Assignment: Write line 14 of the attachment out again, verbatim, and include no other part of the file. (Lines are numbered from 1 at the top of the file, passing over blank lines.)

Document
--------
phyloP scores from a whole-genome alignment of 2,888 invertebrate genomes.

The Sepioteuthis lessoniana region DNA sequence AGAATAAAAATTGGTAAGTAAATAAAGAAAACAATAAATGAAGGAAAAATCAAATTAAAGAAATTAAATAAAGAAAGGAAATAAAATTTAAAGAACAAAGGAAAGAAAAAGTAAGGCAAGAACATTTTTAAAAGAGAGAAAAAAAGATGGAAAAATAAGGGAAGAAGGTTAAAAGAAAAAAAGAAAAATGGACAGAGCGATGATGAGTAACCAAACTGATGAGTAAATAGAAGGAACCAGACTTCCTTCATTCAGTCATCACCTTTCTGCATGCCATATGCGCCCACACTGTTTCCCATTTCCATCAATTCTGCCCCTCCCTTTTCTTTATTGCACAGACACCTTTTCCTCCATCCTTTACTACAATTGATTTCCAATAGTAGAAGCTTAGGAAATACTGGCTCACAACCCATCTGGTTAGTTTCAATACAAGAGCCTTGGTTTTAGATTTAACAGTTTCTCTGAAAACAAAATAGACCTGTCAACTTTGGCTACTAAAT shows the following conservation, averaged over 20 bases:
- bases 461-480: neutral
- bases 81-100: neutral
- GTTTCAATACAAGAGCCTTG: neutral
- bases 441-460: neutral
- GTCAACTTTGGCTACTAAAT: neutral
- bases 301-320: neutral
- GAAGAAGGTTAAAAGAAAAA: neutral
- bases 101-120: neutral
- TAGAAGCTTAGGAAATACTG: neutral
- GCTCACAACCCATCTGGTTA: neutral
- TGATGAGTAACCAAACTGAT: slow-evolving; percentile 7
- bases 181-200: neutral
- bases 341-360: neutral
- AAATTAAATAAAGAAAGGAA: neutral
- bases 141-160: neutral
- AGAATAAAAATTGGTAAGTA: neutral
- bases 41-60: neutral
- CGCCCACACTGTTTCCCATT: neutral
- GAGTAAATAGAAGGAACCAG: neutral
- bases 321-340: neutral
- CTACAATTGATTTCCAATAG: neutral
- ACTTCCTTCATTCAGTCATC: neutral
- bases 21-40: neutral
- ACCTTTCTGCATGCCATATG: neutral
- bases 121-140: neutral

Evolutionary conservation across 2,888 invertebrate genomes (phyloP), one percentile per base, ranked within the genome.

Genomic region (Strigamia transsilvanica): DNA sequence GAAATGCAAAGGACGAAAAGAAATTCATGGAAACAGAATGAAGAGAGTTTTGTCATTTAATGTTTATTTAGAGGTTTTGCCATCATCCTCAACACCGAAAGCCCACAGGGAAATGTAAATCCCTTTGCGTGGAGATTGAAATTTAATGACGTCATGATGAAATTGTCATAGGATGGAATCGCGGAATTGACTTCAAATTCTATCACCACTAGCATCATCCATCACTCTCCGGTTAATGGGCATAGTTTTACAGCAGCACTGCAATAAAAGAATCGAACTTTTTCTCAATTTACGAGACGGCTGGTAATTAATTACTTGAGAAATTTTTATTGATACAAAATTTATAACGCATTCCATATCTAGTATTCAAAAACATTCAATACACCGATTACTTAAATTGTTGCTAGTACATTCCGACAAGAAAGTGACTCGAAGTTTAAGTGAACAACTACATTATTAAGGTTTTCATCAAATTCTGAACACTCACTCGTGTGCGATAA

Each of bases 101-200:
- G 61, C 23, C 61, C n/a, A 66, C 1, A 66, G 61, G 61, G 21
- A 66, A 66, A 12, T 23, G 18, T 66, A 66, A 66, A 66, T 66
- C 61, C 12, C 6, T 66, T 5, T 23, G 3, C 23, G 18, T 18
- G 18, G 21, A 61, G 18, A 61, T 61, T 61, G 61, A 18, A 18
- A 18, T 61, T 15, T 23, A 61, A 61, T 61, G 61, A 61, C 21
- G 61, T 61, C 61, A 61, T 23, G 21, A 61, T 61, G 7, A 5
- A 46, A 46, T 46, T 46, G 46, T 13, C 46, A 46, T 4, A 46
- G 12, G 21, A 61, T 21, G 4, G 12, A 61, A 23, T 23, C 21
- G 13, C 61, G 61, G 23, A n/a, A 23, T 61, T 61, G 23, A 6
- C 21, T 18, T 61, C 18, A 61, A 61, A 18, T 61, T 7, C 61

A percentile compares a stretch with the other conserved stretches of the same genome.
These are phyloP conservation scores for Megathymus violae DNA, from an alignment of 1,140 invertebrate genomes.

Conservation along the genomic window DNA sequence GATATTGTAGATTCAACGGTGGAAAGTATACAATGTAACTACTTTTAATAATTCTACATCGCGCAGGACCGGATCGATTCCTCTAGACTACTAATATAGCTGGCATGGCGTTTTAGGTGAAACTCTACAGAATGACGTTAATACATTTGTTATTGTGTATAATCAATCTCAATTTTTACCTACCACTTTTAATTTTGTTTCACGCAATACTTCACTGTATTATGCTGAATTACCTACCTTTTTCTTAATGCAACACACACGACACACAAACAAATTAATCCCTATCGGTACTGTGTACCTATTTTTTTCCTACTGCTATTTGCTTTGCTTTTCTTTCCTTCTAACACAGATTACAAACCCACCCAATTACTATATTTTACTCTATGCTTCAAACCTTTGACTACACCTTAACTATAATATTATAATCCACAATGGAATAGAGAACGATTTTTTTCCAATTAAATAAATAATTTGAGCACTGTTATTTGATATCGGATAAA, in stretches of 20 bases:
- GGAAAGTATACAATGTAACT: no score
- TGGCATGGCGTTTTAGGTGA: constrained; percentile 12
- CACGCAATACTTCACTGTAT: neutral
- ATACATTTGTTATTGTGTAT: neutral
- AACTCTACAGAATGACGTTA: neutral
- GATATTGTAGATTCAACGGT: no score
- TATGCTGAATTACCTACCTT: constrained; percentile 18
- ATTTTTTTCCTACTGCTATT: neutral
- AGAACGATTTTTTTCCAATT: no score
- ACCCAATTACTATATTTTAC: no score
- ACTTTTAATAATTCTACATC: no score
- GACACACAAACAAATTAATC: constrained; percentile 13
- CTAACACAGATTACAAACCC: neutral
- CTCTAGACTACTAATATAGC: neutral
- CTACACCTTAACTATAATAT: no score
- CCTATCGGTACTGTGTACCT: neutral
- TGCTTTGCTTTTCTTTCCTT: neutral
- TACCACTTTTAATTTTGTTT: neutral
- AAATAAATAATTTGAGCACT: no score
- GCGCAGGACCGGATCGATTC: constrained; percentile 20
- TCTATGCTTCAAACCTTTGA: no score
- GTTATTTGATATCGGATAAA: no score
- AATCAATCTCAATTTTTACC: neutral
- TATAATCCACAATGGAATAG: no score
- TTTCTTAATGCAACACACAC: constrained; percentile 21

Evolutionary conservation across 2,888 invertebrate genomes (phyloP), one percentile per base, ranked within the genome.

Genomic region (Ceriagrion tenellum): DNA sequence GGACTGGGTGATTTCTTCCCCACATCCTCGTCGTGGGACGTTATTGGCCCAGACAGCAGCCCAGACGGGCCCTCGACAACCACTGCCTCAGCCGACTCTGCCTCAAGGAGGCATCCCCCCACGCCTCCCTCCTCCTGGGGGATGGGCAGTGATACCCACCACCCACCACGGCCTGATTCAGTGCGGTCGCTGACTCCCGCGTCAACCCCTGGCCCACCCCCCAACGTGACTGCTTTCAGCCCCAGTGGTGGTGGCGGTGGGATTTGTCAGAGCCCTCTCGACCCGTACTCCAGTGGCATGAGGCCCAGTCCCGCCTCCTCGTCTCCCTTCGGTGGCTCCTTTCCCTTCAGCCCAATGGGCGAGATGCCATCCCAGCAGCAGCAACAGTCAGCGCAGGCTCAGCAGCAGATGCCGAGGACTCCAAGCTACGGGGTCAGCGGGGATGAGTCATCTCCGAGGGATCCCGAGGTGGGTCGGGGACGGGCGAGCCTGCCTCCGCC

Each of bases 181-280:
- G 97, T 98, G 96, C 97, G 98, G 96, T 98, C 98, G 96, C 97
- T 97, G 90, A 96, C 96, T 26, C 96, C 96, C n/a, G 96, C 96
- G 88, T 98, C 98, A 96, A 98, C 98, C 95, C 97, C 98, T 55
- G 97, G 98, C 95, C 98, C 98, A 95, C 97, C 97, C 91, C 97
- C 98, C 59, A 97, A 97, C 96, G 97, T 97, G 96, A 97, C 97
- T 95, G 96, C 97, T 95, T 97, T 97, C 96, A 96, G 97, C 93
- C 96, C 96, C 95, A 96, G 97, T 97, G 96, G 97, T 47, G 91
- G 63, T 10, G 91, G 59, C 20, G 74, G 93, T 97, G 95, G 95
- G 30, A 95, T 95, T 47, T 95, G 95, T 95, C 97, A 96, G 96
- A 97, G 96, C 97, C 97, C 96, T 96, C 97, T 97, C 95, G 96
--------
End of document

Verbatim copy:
- bases 181-200: neutral